Bay Area Tides
These days, most people in the San Francisco Bay Area arrange their daily lives around the clock. But in former times it was the sun, moon and tides that governed the rhythm of our days. Nowadays the sun and moon attract notice only on the rare occasions when they have eclipses. But the tides still matter.
The twice-daily ebb and flow of the tides is not just a factor for ships navigating the San Francisco Bay shallows, although that is important. The tides are how the Bay breathes. The Bay's windpipe is the Golden Gate, a deep channel that enables seawater to spread nutrients and oxygenation to its lungs—wetlands as far away as the Central Valley. In turn, sediment from nearly half of California's surface area is exhaled to the Pacific where it piles up in a great furrowed berm just off the Golden Gate.
Tides arise from the interactions of the sun and moon with our planet; they are where the heavens most truly move the Earth. While mariners always had a good sense of the patterns of the tides, it took science to make them predictable. When Isaac Newton first grasped that the motions of heaven and Earth fit the same mathematical laws, in the mid-1600s, he saw that one very practical application would be in precisely describing—in modern terms, modeling—the tides.
Newton's tantalizing task is considered fairly well solved today, but it has taken centuries to arrive at this point. (Wikipedia has a good introduction.) Today Bay Area tides are monitored and forecasted by the National Oceanographic and Atmospheric Administration; NOAA's Tides and Currents website will serve you official tide data for many stations (like San Francisco's station at Crissy Field).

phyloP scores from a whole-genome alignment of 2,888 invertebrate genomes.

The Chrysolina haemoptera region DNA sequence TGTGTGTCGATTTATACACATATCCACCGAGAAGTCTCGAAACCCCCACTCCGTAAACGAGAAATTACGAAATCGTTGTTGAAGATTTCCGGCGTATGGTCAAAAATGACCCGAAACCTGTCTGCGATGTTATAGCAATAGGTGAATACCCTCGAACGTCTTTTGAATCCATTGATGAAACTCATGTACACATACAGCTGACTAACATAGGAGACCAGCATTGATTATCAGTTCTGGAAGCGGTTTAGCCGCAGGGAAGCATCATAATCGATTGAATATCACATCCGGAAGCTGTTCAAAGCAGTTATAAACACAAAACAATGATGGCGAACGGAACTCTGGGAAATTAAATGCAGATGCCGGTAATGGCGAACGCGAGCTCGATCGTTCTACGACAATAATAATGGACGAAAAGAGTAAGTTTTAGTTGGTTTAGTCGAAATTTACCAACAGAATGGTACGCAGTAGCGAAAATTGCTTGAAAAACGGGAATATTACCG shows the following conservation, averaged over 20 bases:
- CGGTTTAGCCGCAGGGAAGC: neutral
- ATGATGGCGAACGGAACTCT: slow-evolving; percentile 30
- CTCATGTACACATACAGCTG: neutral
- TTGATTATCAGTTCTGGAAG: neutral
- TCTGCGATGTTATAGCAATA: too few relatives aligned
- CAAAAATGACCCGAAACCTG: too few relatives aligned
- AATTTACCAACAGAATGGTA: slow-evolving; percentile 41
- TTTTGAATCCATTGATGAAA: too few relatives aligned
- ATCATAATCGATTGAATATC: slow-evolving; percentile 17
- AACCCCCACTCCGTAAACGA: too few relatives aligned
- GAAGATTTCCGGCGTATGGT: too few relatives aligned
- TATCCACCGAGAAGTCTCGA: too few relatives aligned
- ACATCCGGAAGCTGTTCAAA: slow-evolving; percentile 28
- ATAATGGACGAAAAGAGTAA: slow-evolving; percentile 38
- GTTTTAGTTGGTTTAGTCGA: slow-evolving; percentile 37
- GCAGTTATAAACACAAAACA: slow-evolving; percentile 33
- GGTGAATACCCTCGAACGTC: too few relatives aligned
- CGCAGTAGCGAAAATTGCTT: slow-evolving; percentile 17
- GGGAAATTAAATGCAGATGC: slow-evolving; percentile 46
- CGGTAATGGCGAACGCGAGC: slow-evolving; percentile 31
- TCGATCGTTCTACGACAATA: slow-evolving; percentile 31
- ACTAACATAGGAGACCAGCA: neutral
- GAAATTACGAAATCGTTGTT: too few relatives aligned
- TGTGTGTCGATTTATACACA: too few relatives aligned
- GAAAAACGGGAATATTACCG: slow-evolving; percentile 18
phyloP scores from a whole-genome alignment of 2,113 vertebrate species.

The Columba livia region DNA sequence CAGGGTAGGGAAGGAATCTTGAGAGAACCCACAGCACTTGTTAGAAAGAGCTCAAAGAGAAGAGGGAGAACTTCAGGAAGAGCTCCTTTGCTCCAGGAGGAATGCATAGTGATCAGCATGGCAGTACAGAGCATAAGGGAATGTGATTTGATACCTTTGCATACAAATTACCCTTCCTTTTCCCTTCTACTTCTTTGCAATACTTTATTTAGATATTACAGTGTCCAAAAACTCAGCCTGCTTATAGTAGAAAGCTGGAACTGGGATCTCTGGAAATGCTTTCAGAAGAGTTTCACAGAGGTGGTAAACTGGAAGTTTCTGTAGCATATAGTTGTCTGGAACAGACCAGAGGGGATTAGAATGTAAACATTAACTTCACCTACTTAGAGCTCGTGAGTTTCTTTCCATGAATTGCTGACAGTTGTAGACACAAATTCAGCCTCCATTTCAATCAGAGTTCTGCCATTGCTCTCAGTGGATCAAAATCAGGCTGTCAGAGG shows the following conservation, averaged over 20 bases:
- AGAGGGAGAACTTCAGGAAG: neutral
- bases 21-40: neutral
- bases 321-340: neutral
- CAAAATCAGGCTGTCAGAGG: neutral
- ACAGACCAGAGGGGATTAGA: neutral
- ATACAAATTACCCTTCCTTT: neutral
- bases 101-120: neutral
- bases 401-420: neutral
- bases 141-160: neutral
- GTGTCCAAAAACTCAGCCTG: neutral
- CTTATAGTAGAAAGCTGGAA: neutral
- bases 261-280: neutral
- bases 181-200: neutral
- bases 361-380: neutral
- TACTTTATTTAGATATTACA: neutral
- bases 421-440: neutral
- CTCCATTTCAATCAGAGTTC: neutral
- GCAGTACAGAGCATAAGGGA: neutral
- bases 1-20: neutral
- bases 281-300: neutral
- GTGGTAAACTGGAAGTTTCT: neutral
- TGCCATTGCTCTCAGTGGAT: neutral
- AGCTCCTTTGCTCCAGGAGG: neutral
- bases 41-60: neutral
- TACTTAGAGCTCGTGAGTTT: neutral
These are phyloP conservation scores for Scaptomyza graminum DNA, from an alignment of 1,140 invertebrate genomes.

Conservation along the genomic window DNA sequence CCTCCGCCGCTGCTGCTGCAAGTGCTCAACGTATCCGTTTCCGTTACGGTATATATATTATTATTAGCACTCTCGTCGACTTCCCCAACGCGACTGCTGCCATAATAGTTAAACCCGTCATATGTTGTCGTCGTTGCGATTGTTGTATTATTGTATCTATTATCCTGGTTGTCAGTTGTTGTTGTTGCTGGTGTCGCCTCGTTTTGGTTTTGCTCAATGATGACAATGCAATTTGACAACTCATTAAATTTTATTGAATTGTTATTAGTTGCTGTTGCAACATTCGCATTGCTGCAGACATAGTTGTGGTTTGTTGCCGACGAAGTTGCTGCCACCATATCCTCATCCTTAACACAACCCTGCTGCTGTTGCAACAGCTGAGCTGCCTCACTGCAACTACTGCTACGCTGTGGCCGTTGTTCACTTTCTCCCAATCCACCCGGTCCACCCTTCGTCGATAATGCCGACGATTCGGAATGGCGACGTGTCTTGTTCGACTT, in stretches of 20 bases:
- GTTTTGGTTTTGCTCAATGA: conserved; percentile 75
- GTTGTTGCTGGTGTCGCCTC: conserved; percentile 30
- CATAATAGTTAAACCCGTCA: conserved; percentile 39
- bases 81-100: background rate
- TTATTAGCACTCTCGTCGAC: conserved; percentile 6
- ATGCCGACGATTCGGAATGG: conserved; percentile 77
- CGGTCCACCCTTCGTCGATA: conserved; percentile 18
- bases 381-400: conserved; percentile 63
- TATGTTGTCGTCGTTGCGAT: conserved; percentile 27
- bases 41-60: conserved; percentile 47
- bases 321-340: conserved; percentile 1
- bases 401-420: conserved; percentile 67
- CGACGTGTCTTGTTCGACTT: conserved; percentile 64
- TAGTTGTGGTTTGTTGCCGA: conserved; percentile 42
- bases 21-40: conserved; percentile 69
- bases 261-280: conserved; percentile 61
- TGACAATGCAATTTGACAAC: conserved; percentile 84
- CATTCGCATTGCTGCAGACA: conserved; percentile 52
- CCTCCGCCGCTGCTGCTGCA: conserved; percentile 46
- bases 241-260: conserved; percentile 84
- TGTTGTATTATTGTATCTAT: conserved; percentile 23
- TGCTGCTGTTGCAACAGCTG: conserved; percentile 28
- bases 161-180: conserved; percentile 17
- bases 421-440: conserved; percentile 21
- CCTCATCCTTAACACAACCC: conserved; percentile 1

But even the most exacting mathematics gives us only a partial picture. Weather and climate both matter, too. As weather fronts and storms and winds impinge on the Bay's water, they can change the tides by as much as two feet. Semi-annual climatic cycles like El Niños add their slower influence. And sea-level rise adds its inexorable direction over the scale of a lifetime. For the best view of the day's exact coastal conditions, I look to surfers and the surf-forecast.com site. The tide is important for beach geologizers, too.
The other big influence on the tides in any given place is bathymetry—underwater topography. Mathematical modelers can treat the different parts of the Bay as giant bathtubs, each sloshing back and forth in its own rhythm and spilling into its neighbors, but that analytical approach has limits. For serious analysis of things like stormwater surges, major shoreline construction and channel dredging, the old-fashioned scale model—the Army Corps of Engineers' Bay Model in Sausalito—still matters.
It's a painstakingly calibrated replica, one-thousandth true size or about one and a half acres, whose pumps and sumps produce realistic versions of the Bay's complicated breathing. (Unfortunately it's being renovated as I write this, but the Visitor Center is still open to help you learn about the Bay in other ways.)